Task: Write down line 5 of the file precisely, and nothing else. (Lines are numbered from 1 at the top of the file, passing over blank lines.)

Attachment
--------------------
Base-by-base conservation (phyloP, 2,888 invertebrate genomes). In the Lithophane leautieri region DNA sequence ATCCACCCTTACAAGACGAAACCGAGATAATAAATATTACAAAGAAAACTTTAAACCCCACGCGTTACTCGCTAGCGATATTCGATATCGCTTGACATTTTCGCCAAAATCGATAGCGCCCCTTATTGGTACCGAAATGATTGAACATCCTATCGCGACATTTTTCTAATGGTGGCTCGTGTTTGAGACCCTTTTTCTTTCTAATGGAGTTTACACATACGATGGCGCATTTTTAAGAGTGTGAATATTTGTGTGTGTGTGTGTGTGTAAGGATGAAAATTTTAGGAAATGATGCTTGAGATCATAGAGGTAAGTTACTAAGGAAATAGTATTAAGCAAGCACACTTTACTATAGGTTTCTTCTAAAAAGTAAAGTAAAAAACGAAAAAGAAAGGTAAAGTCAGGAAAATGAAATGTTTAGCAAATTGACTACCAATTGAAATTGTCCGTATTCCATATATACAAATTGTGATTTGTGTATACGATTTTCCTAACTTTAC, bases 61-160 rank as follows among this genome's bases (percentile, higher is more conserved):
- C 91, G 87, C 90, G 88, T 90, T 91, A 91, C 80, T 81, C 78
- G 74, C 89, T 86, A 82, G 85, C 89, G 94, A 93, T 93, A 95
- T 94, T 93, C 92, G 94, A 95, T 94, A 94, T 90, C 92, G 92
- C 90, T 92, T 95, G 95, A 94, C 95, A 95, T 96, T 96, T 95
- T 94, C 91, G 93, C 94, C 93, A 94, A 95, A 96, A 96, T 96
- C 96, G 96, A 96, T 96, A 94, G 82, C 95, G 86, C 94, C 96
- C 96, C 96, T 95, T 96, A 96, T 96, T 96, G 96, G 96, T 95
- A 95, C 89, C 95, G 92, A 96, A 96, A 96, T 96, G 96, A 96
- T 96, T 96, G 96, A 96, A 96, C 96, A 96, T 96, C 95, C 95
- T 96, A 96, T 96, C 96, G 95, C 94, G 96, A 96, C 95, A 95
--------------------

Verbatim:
- C 90, T 92, T 95, G 95, A 94, C 95, A 95, T 96, T 96, T 95